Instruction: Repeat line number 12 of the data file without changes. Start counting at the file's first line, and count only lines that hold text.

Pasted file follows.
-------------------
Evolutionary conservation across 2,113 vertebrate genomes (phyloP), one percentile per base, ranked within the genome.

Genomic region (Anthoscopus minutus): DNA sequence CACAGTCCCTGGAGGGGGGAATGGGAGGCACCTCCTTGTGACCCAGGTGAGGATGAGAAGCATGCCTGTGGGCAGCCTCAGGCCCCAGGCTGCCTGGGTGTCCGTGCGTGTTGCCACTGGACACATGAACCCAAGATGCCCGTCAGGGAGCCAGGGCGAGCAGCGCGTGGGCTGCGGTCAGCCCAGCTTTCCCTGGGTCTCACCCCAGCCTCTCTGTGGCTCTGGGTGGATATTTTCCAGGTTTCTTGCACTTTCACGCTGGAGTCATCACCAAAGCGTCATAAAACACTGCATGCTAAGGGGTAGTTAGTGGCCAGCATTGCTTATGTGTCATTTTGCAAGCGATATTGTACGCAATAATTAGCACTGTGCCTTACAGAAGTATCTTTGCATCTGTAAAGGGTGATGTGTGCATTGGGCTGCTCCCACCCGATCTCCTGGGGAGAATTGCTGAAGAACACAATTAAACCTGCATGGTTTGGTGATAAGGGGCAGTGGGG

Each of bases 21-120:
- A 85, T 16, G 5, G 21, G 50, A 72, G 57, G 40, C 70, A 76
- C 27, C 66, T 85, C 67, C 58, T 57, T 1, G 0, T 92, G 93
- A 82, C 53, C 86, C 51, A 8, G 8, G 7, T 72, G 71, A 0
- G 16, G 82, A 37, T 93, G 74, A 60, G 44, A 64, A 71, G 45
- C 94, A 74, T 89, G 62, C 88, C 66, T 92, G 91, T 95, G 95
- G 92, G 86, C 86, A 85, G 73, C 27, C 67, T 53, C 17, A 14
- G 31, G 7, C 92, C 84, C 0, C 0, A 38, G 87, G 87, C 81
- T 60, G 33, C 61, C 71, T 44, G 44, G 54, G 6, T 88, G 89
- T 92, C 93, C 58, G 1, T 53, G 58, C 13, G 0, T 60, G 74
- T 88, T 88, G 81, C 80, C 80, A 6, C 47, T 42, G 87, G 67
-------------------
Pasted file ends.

- T 92, C 93, C 58, G 1, T 53, G 58, C 13, G 0, T 60, G 74